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Writing your own Components

Adding custom components

AdminJS handles all properties and actions using its own, built-in components. These are the familiar text inputs, checkboxes, paginated lists, edit forms etc. However, you can define a custom component for any single property or action instead. This gives you great control over how the data is being displayed and modified.
In general, you need to create an instance of ComponentLoader, add your custom components there, pass it in the AdminJS options object and specify which properties/actions are using your custom components and where.
./components.ts:
import { ComponentLoader } from 'adminjs'
const componentLoader = new ComponentLoader()
const Components = {
MyInput: componentLoader.add('MyInput', './my-input'),
// other custom components
}
export { componentLoader, Components }
./my-input.tsx
import React from 'react'
// just some regular React component
const MyInputComponent = () => <input />
export default MyInputComponent
./some-resource.ts
import { Components } from './components'
export const SomeResource = {
resource: Something, // database model
options: {
properties: {
someText: {
type: 'string',
components: {
edit: Components.MyInput, // this is our custom component
},
},
},
},
}
./index.ts
import { AdminJS } from 'adminjs'
import { componentLoader } from './components'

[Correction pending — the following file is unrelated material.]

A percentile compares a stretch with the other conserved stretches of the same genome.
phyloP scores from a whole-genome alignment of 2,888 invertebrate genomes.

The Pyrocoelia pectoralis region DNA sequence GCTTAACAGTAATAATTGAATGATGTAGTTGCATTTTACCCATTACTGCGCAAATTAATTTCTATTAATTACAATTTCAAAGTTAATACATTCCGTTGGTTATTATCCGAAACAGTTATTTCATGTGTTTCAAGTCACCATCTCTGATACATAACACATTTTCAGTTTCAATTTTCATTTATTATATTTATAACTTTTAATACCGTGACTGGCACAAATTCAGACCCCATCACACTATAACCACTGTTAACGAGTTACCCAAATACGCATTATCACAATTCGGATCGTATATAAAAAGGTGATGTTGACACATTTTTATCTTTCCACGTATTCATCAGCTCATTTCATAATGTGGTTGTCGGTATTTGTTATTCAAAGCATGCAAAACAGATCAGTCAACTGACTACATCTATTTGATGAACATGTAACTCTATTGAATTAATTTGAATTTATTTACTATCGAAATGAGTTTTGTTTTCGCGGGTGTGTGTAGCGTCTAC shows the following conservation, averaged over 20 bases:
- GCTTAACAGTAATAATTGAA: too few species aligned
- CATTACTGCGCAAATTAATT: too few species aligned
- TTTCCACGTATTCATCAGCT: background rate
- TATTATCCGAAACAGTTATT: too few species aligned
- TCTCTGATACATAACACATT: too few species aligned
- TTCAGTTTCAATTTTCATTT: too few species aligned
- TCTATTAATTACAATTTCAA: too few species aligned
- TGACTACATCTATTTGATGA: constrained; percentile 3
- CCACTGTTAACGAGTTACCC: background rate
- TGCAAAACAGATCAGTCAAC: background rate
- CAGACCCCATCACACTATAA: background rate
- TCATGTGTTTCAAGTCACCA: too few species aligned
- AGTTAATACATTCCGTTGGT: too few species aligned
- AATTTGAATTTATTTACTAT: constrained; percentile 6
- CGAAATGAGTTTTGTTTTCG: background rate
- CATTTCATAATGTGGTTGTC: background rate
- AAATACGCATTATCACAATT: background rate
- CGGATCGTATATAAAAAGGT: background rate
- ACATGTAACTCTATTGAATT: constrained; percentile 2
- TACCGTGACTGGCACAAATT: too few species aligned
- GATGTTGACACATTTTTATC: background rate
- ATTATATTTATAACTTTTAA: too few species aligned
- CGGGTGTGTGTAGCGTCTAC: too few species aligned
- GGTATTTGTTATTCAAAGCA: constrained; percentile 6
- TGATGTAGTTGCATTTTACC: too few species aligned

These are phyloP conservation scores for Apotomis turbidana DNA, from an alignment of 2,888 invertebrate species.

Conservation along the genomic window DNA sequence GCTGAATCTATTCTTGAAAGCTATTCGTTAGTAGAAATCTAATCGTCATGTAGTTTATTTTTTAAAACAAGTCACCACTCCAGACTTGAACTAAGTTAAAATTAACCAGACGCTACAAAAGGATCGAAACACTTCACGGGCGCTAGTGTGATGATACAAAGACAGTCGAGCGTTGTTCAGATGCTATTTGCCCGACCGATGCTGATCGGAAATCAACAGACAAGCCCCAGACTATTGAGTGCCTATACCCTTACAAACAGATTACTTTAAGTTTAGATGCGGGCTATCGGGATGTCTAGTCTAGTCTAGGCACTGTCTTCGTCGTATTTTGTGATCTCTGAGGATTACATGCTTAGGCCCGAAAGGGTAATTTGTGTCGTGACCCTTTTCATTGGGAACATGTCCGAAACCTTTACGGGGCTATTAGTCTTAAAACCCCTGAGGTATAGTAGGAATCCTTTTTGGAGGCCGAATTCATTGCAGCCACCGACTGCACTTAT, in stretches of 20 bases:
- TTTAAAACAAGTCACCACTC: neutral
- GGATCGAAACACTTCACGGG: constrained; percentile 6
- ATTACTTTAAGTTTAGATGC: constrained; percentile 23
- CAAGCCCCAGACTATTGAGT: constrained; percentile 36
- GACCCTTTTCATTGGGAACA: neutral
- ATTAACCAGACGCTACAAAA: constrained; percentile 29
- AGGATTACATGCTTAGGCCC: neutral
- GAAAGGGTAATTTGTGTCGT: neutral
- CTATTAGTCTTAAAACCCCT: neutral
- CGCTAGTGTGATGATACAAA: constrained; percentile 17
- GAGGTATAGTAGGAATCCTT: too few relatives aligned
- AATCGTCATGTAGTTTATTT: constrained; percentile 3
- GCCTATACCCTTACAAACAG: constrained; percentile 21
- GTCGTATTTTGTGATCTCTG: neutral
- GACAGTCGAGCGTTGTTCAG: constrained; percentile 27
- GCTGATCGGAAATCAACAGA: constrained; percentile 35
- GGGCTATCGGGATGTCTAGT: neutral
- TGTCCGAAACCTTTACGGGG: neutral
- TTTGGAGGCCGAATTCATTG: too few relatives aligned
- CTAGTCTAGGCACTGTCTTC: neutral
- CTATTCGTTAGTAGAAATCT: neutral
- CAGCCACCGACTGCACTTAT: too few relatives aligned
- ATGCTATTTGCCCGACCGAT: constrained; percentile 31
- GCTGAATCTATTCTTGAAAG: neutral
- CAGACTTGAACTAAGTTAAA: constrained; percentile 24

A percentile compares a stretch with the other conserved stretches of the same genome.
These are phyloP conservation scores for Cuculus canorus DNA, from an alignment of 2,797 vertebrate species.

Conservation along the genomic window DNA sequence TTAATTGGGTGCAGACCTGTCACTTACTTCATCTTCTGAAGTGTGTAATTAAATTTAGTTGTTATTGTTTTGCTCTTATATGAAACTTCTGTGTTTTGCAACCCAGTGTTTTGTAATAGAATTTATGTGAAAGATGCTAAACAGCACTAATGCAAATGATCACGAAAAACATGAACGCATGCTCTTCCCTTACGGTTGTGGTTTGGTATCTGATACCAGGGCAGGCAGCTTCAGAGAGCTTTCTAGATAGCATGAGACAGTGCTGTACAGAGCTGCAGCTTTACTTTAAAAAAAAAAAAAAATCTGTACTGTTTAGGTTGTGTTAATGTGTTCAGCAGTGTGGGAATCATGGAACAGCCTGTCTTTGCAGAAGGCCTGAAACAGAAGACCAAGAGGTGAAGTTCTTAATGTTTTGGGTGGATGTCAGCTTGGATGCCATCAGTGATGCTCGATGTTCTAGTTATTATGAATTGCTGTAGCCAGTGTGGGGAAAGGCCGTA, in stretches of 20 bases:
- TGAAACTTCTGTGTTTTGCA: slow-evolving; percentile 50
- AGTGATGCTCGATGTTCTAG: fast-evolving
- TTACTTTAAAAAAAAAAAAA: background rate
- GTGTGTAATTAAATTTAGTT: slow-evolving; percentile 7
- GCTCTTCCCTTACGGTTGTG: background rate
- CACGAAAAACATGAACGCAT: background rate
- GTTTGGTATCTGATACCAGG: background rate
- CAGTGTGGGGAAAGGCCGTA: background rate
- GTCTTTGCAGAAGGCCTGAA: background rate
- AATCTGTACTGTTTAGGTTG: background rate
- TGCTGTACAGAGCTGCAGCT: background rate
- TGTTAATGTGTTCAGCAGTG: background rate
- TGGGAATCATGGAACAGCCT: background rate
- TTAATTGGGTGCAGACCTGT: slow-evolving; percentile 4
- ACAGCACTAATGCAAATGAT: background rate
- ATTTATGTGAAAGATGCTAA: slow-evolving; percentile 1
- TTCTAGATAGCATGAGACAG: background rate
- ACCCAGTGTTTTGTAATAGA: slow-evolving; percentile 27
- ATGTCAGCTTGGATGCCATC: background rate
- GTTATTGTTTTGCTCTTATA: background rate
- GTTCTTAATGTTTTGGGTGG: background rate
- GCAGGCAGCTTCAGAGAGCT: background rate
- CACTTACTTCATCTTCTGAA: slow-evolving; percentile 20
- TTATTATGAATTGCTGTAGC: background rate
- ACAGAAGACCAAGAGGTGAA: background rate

import { SomeResource } from './some-resource'
const admin = new AdminJS({
resources: [SomeResource],
componentLoader, // the loader needs to be added here
// other options
})
admin.watch() // this builds your frontend code in development environment
// rest of the adapter and plugin code
Components for actions are added in the exact same way, only in the action section of a resource instead of properties. Refer to Action with custom component and Creating custom properties pages for more information.

Custom Component Structure

Files added to ComponentLoader need to expose the component function as a default export. Both .jsx and .tsx formats are supported.
Advanced usage: The path passed in the second argument to the ComponentLoader.add() and ComponentLoader.override() functions needs to be relative to the file where it was called. If you want to wrap these calls in another function you might find that AdminJS cannot find the correct files. To fix that, pass a third argument with the name of the caller function, like this:
import { ComponentLoader } from 'adminjs'
const loader = new ComponentLoader()
export const bundleFile = (key: string, path: string) => {
loader.add(key, path, 'bundleFile') // `bundleFile` is the name of this function
}

Dependencies

AdminJS uses these dependencies internally, so they are exposed for your code without the need to require them in the package.json file:
State management
Routing
Styling
Other

Props passed to components

In your property and action components, you can use props passed by their controlling components.
Currently we have 2 controlling components:
Check out their documentation to see available props
Other, internal components (like Dashboard) have either no or different props, see the source code in each case.

Overriding internal AdminJS components